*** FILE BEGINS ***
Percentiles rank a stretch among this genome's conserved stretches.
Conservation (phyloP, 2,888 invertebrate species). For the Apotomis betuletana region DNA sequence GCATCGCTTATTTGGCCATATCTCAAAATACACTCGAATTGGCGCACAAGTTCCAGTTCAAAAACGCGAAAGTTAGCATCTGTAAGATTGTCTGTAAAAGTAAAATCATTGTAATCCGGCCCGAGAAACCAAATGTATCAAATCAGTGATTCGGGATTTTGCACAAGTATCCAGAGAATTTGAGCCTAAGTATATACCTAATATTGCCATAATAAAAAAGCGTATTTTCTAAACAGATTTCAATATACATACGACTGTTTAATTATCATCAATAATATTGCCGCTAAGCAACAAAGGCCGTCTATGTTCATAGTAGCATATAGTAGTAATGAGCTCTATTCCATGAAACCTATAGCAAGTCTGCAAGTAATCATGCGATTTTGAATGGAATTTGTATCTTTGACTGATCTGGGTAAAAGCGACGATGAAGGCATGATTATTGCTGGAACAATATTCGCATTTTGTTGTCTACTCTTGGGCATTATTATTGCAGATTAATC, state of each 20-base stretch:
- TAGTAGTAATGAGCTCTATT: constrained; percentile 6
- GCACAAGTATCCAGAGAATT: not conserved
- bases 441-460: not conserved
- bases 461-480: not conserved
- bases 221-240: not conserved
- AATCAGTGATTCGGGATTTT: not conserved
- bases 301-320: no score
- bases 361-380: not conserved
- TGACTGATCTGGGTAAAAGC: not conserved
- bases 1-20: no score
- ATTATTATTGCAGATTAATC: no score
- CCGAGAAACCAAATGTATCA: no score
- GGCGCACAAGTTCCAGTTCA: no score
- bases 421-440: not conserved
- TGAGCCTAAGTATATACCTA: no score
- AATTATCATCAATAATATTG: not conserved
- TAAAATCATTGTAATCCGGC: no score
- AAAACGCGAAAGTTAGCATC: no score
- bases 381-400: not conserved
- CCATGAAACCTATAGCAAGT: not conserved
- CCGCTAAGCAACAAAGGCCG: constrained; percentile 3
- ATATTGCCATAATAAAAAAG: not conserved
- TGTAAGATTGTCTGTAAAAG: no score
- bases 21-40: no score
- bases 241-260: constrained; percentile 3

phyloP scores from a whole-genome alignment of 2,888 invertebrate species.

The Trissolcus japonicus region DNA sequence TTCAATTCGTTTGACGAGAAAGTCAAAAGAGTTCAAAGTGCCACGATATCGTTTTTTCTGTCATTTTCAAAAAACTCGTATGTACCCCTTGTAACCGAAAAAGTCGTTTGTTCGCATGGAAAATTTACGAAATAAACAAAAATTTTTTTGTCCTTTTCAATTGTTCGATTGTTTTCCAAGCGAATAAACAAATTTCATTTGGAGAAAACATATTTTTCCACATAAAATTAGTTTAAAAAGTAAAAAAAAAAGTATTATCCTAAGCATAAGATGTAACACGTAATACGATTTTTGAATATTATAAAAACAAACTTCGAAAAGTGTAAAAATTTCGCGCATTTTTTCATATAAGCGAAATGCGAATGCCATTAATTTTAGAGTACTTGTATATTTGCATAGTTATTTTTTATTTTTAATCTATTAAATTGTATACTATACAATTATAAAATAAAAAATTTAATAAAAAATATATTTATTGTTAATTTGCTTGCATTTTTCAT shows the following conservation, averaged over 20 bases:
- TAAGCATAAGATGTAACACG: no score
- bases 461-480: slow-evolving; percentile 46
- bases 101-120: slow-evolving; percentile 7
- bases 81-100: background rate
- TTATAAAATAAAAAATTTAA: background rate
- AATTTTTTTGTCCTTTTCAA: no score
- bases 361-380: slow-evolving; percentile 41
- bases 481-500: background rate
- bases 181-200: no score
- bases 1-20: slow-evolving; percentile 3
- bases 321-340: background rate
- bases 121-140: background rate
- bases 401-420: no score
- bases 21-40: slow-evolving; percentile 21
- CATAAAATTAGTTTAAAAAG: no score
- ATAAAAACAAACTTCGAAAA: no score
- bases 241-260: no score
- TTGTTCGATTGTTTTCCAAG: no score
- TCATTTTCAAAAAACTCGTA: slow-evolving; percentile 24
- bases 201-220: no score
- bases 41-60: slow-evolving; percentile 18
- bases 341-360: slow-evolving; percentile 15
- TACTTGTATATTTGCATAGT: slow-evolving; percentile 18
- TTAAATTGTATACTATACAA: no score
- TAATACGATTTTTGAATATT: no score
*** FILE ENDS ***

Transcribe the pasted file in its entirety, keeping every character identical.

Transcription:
Percentiles rank a stretch among this genome's conserved stretches.
Conservation (phyloP, 2,888 invertebrate species). For the Apotomis betuletana region DNA sequence GCATCGCTTATTTGGCCATATCTCAAAATACACTCGAATTGGCGCACAAGTTCCAGTTCAAAAACGCGAAAGTTAGCATCTGTAAGATTGTCTGTAAAAGTAAAATCATTGTAATCCGGCCCGAGAAACCAAATGTATCAAATCAGTGATTCGGGATTTTGCACAAGTATCCAGAGAATTTGAGCCTAAGTATATACCTAATATTGCCATAATAAAAAAGCGTATTTTCTAAACAGATTTCAATATACATACGACTGTTTAATTATCATCAATAATATTGCCGCTAAGCAACAAAGGCCGTCTATGTTCATAGTAGCATATAGTAGTAATGAGCTCTATTCCATGAAACCTATAGCAAGTCTGCAAGTAATCATGCGATTTTGAATGGAATTTGTATCTTTGACTGATCTGGGTAAAAGCGACGATGAAGGCATGATTATTGCTGGAACAATATTCGCATTTTGTTGTCTACTCTTGGGCATTATTATTGCAGATTAATC, state of each 20-base stretch:
- TAGTAGTAATGAGCTCTATT: constrained; percentile 6
- GCACAAGTATCCAGAGAATT: not conserved
- bases 441-460: not conserved
- bases 461-480: not conserved
- bases 221-240: not conserved
- AATCAGTGATTCGGGATTTT: not conserved
- bases 301-320: no score
- bases 361-380: not conserved
- TGACTGATCTGGGTAAAAGC: not conserved
- bases 1-20: no score
- ATTATTATTGCAGATTAATC: no score
- CCGAGAAACCAAATGTATCA: no score
- GGCGCACAAGTTCCAGTTCA: no score
- bases 421-440: not conserved
- TGAGCCTAAGTATATACCTA: no score
- AATTATCATCAATAATATTG: not conserved
- TAAAATCATTGTAATCCGGC: no score
- AAAACGCGAAAGTTAGCATC: no score
- bases 381-400: not conserved
- CCATGAAACCTATAGCAAGT: not conserved
- CCGCTAAGCAACAAAGGCCG: constrained; percentile 3
- ATATTGCCATAATAAAAAAG: not conserved
- TGTAAGATTGTCTGTAAAAG: no score
- bases 21-40: no score
- bases 241-260: constrained; percentile 3

phyloP scores from a whole-genome alignment of 2,888 invertebrate species.

The Trissolcus japonicus region DNA sequence TTCAATTCGTTTGACGAGAAAGTCAAAAGAGTTCAAAGTGCCACGATATCGTTTTTTCTGTCATTTTCAAAAAACTCGTATGTACCCCTTGTAACCGAAAAAGTCGTTTGTTCGCATGGAAAATTTACGAAATAAACAAAAATTTTTTTGTCCTTTTCAATTGTTCGATTGTTTTCCAAGCGAATAAACAAATTTCATTTGGAGAAAACATATTTTTCCACATAAAATTAGTTTAAAAAGTAAAAAAAAAAGTATTATCCTAAGCATAAGATGTAACACGTAATACGATTTTTGAATATTATAAAAACAAACTTCGAAAAGTGTAAAAATTTCGCGCATTTTTTCATATAAGCGAAATGCGAATGCCATTAATTTTAGAGTACTTGTATATTTGCATAGTTATTTTTTATTTTTAATCTATTAAATTGTATACTATACAATTATAAAATAAAAAATTTAATAAAAAATATATTTATTGTTAATTTGCTTGCATTTTTCAT shows the following conservation, averaged over 20 bases:
- TAAGCATAAGATGTAACACG: no score
- bases 461-480: slow-evolving; percentile 46
- bases 101-120: slow-evolving; percentile 7
- bases 81-100: background rate
- TTATAAAATAAAAAATTTAA: background rate
- AATTTTTTTGTCCTTTTCAA: no score
- bases 361-380: slow-evolving; percentile 41
- bases 481-500: background rate
- bases 181-200: no score
- bases 1-20: slow-evolving; percentile 3
- bases 321-340: background rate
- bases 121-140: background rate
- bases 401-420: no score
- bases 21-40: slow-evolving; percentile 21
- CATAAAATTAGTTTAAAAAG: no score
- ATAAAAACAAACTTCGAAAA: no score
- bases 241-260: no score
- TTGTTCGATTGTTTTCCAAG: no score
- TCATTTTCAAAAAACTCGTA: slow-evolving; percentile 24
- bases 201-220: no score
- bases 41-60: slow-evolving; percentile 18
- bases 341-360: slow-evolving; percentile 15
- TACTTGTATATTTGCATAGT: slow-evolving; percentile 18
- TTAAATTGTATACTATACAA: no score
- TAATACGATTTTTGAATATT: no score